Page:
Thursday, October 30, 2014

Is Vitamin D An X-Factor Nutrient for Health and Fitness? Yes…

A recent study found that vitamin D levels correlated strongly with physical strength and power among soccer players. What made this finding of particular note is that a nutrient that is typically associated with bone strength and immune-system support, is found to greatly benefit elite levels of muscle strength.

The study focused on pro soccer players in Greece. It specifically found that the players who had higher vitamin D levels during the season (from the sun, not supplements) had faster ten- and twenty-meter sprint times, better leaping ability, and higher VO2 max, which is a measure of endurance strength. They specifically measured squat jumps and counter-measure jumps for the leaping piece of the study.

The study indicated a "linear relationship" between tested D levels, and the speed and power measurements, meaning that the higher D test results were invariably associated with better sprinting and jumping ability. These are results that any Everyman in training can hang her hat on. Get your vitamin D levels up, preferably with moderate doses of full-body UVB rays, and supplements when that's not possible, such as living in the northeastern US during the winter.

Vitamin D is a fat-soluble vitamin that has the effect of a seco-steroid hormone, similar to testosterone or cortisol. Vitamin D receptors (VDRs) are found in cells all throughout the body, including in muscles. The study authors stated that major muscle groups in the legs specifically benefit from better vitamin D profiles (thus providing the results they found for sprinting and jumping). In other words, vitamin D seems to have a greater benefit on leg power than upper-body strength.

Working out hard seems to lower vitamin D levels, due to "training stress," according to the study. Natural vitamin D levels went up during the off-season, when the players rested, but their power and strength dropped. This indicated that training is still the primary factor in strength and power, but an improved vitamin-D profile will give an athlete the edge, not to mention the injury-prevention factor.

Reference and link to study: http://www.plosone.org/article/info%3Adoi%2F10.1371%2Fjournal.pone.0101659

Monday, October 6, 2014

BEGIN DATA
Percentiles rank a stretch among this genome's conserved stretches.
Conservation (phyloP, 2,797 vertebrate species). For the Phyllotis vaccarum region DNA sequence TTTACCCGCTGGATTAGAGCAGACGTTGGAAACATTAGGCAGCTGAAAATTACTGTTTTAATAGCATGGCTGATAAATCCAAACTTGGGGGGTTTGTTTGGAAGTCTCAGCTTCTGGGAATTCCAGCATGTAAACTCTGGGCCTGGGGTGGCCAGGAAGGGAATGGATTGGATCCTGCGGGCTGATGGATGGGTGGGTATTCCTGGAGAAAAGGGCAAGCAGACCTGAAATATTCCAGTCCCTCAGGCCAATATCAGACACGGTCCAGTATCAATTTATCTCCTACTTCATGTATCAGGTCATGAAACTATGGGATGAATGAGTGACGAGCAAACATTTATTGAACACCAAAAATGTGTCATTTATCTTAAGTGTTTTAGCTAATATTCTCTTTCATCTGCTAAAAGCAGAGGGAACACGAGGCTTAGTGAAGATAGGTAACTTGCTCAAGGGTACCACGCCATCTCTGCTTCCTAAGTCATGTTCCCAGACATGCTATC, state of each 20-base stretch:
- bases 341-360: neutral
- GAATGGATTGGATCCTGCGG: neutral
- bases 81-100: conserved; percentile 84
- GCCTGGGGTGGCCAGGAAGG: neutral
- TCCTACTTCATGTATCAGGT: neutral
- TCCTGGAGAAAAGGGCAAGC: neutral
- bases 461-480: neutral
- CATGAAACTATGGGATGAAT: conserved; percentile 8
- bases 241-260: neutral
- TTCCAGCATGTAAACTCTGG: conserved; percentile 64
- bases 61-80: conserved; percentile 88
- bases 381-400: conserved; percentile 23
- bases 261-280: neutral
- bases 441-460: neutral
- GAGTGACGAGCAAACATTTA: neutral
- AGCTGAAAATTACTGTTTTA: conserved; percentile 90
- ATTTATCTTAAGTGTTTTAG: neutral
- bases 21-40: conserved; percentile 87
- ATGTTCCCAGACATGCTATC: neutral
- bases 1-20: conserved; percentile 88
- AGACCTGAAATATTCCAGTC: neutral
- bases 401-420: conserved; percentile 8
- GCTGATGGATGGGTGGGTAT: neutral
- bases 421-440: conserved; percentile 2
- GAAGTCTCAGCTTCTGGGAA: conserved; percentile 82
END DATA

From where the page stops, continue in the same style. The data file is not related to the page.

It Makes Little Sense To Run A 10-12 Year Old Soccer Player Through High-Intensity Intervals

I do a little Fall soccer coaching, and once in awhile another coach will tell me about the sprints they did in practice, or I'll hear a rueful tale from one of the young players.  Beyond 20-yard warm-ups or a single "suicide drill" to get the attention of an unruly bunch, I see repetitive sprinting as virtually useless as a training technique for boys.

Athletically, young boys are designed for random play, as in run after each other and the ball, leap, climb, and sometimes fall comically on to the ground, not be systematically exposed to high-intensity interval training (HIIT).

A young athlete's heart rate is very different than an adult's. For example, a 10-12 year-old boy or girl has a resting heart rate  (RHR) of 85-95 beats per minute (bpm) (it can vary, some may go lower, for others it could be 100).  An older, male competitive soccer player's heart-rate, on the other hand, will go at about 36-62 bpm. When I was a young soccer player my RHR was below 40.

To use a hyperbolic metaphor, imagine taking a hummingbird (cooking along at about 1,000 bpm) and trying to blast its heart rate further over and over again, to "improve its cardiovascular condition."

When a 10 to 12 year old boy is sleeping, their heart is beating as fast as a well-trained adult's when they are walking uphill. They don't have the heart rate reserve (maximum heart rate - resting heart rate) of an adult, to accomodate sustained periods of anaerobic sprinting at or very close to their maximim heart rate.

An adult male soccer player's heart rate reserve could exceed 160 beats (200 - 40), while a little kid's may be no more than 100 beats. So using hard sprinting drills for young soccer players is not only useless from a fitness standpoint, it actually goes against the design of their hearts and bodies.

As long as they are not overweight or obese when the season begins, kids will get very fit for soccer simply by taking part in the scrimmages and drills during practice. I've noticed kids make fitness gains much faster than out-of-shape adults getting back into exercise–the soccer conditioning blossoms in a couple of weeks or less.